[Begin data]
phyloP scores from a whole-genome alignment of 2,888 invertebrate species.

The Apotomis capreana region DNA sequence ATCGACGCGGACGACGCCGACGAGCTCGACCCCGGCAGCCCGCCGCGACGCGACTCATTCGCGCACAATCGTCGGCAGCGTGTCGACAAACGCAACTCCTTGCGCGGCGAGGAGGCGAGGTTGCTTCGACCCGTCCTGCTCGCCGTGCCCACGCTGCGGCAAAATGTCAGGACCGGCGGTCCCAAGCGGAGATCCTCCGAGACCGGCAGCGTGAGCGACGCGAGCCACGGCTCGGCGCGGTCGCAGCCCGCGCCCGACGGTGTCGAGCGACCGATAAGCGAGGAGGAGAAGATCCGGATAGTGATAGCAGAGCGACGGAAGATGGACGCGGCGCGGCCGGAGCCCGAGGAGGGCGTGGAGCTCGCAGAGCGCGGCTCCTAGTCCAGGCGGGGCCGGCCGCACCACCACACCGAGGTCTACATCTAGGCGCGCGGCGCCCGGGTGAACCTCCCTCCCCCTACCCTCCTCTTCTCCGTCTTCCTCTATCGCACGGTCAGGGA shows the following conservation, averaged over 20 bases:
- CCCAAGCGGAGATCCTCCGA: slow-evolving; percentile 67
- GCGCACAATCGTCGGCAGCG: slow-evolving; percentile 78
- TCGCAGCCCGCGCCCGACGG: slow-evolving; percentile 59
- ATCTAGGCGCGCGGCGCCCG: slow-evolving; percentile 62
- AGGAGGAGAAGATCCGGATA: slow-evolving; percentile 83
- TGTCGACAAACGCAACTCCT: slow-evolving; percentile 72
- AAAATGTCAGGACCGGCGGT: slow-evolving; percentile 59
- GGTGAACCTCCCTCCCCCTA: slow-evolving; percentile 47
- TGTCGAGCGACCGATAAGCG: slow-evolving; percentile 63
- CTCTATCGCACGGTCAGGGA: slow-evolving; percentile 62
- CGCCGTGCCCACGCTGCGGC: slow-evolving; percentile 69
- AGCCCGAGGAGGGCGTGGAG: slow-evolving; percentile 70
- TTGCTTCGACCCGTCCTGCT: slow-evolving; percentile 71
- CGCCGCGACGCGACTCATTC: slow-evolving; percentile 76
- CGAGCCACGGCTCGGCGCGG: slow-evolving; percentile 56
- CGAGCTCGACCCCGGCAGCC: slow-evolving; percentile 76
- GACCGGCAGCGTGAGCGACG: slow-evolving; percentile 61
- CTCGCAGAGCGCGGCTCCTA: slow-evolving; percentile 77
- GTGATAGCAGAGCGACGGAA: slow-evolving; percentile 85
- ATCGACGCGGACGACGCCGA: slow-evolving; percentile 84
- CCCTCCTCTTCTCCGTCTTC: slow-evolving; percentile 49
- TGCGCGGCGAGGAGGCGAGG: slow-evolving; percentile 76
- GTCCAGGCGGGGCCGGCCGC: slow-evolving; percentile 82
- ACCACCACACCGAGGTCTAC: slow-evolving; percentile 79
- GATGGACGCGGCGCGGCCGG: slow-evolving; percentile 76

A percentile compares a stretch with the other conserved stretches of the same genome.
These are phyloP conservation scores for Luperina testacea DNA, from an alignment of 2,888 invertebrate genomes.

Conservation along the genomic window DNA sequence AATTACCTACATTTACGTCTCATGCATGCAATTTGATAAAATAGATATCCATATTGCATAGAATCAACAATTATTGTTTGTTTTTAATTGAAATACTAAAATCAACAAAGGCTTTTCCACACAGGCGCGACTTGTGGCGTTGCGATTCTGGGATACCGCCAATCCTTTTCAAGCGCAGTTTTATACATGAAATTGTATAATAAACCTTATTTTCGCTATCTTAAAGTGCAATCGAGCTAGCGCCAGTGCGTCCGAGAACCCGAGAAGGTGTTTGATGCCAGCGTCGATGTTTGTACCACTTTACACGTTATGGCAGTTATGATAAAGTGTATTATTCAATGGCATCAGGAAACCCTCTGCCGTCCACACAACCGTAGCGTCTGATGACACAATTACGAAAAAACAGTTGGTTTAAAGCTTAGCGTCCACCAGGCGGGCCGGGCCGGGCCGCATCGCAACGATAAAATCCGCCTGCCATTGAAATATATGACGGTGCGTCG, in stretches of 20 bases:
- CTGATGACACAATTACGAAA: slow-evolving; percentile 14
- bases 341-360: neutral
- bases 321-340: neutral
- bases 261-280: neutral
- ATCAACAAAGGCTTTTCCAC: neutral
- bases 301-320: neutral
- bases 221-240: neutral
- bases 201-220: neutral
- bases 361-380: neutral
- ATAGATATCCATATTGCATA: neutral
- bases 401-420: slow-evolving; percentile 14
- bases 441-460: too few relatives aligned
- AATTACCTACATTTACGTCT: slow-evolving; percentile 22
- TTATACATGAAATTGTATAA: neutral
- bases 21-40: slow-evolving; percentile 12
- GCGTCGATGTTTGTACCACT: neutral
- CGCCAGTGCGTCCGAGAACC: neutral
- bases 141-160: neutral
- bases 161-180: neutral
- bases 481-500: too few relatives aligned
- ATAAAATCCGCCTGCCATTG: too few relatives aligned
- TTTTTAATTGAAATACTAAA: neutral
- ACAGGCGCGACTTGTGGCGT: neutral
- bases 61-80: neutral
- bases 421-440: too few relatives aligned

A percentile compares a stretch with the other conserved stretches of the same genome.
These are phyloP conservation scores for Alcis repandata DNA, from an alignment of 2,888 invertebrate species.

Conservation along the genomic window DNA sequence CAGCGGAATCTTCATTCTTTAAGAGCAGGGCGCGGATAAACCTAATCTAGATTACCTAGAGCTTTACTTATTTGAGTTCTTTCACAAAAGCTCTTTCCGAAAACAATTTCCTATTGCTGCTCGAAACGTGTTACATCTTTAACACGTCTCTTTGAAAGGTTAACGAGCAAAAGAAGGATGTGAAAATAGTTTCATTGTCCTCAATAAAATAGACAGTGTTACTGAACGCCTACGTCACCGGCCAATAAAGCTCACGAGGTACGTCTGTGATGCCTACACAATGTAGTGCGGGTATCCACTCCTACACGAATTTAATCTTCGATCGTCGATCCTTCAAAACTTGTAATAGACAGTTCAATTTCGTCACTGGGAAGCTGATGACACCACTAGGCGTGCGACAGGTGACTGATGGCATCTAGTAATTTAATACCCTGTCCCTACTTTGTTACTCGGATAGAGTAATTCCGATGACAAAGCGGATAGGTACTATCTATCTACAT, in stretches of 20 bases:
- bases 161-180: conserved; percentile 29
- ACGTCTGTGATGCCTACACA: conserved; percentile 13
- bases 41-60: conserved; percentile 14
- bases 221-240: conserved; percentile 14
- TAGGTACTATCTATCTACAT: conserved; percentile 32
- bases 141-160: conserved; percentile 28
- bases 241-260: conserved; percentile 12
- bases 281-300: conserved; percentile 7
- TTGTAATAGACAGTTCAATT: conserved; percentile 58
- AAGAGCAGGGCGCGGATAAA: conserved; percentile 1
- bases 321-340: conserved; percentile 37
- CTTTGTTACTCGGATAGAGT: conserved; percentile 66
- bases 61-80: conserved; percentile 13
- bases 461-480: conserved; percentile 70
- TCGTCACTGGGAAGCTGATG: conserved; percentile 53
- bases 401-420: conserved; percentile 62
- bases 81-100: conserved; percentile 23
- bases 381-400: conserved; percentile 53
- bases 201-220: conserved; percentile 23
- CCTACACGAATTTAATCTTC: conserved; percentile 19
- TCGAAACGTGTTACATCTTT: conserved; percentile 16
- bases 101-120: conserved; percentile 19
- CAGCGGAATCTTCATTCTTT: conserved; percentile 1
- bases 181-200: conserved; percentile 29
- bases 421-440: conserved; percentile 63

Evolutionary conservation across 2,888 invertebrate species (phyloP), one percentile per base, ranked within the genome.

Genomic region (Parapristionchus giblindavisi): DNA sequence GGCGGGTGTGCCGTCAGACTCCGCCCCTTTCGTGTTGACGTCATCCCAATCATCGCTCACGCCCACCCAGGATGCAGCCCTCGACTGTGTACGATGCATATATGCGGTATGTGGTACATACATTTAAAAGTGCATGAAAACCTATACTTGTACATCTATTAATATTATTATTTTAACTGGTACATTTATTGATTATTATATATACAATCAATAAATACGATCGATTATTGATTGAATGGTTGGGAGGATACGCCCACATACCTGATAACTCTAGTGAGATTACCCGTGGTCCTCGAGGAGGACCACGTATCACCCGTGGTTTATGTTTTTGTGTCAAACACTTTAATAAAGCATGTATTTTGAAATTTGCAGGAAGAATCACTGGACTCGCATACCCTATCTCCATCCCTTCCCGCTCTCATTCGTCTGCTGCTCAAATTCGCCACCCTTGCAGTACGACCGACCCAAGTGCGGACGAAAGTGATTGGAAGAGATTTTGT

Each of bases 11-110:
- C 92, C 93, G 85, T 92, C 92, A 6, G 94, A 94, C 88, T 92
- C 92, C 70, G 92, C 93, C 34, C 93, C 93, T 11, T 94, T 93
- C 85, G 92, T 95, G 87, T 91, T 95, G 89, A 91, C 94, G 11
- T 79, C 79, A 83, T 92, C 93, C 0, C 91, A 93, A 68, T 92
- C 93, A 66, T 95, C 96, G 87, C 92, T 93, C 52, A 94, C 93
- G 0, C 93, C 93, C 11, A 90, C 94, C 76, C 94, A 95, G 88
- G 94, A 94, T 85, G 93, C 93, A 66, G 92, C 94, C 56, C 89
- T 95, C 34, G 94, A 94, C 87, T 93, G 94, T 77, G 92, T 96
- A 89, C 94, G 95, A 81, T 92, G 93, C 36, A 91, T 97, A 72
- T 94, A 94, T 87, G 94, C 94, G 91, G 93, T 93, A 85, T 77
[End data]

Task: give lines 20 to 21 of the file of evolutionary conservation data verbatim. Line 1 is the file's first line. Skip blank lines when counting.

- CTCGCAGAGCGCGGCTCCTA: slow-evolving; percentile 77
- GTGATAGCAGAGCGACGGAA: slow-evolving; percentile 85